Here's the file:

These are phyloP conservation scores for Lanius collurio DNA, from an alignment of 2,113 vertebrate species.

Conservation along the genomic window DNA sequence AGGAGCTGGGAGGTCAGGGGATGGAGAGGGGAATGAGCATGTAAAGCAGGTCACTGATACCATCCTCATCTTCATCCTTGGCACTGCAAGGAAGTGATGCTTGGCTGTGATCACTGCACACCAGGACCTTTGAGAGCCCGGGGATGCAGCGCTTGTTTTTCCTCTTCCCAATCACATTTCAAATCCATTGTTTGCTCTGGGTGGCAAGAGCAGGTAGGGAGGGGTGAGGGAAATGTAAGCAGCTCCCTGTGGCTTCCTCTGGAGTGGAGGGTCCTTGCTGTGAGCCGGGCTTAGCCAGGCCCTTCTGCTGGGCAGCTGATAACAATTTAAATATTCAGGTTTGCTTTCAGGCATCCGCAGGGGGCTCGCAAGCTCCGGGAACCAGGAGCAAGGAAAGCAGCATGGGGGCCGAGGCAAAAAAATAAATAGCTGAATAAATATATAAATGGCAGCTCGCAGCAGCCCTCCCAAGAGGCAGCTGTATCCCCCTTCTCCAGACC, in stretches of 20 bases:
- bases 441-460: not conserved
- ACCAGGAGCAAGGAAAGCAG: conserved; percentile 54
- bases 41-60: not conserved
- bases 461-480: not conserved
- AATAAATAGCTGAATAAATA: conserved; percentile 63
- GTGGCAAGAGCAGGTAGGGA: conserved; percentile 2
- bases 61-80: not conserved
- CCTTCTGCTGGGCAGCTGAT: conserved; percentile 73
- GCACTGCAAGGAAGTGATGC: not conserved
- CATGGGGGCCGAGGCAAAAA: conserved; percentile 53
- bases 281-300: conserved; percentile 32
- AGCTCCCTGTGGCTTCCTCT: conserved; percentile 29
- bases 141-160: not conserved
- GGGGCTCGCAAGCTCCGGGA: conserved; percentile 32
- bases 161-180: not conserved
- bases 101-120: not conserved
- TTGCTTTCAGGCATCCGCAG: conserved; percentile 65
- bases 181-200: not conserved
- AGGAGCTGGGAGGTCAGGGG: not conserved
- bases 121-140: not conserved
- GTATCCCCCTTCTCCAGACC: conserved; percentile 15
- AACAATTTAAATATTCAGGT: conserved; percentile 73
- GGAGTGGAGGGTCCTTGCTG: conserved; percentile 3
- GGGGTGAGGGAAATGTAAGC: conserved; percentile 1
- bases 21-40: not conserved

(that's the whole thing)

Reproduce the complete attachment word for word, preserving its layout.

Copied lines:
These are phyloP conservation scores for Lanius collurio DNA, from an alignment of 2,113 vertebrate species.

Conservation along the genomic window DNA sequence AGGAGCTGGGAGGTCAGGGGATGGAGAGGGGAATGAGCATGTAAAGCAGGTCACTGATACCATCCTCATCTTCATCCTTGGCACTGCAAGGAAGTGATGCTTGGCTGTGATCACTGCACACCAGGACCTTTGAGAGCCCGGGGATGCAGCGCTTGTTTTTCCTCTTCCCAATCACATTTCAAATCCATTGTTTGCTCTGGGTGGCAAGAGCAGGTAGGGAGGGGTGAGGGAAATGTAAGCAGCTCCCTGTGGCTTCCTCTGGAGTGGAGGGTCCTTGCTGTGAGCCGGGCTTAGCCAGGCCCTTCTGCTGGGCAGCTGATAACAATTTAAATATTCAGGTTTGCTTTCAGGCATCCGCAGGGGGCTCGCAAGCTCCGGGAACCAGGAGCAAGGAAAGCAGCATGGGGGCCGAGGCAAAAAAATAAATAGCTGAATAAATATATAAATGGCAGCTCGCAGCAGCCCTCCCAAGAGGCAGCTGTATCCCCCTTCTCCAGACC, in stretches of 20 bases:
- bases 441-460: not conserved
- ACCAGGAGCAAGGAAAGCAG: conserved; percentile 54
- bases 41-60: not conserved
- bases 461-480: not conserved
- AATAAATAGCTGAATAAATA: conserved; percentile 63
- GTGGCAAGAGCAGGTAGGGA: conserved; percentile 2
- bases 61-80: not conserved
- CCTTCTGCTGGGCAGCTGAT: conserved; percentile 73
- GCACTGCAAGGAAGTGATGC: not conserved
- CATGGGGGCCGAGGCAAAAA: conserved; percentile 53
- bases 281-300: conserved; percentile 32
- AGCTCCCTGTGGCTTCCTCT: conserved; percentile 29
- bases 141-160: not conserved
- GGGGCTCGCAAGCTCCGGGA: conserved; percentile 32
- bases 161-180: not conserved
- bases 101-120: not conserved
- TTGCTTTCAGGCATCCGCAG: conserved; percentile 65
- bases 181-200: not conserved
- AGGAGCTGGGAGGTCAGGGG: not conserved
- bases 121-140: not conserved
- GTATCCCCCTTCTCCAGACC: conserved; percentile 15
- AACAATTTAAATATTCAGGT: conserved; percentile 73
- GGAGTGGAGGGTCCTTGCTG: conserved; percentile 3
- GGGGTGAGGGAAATGTAAGC: conserved; percentile 1
- bases 21-40: not conserved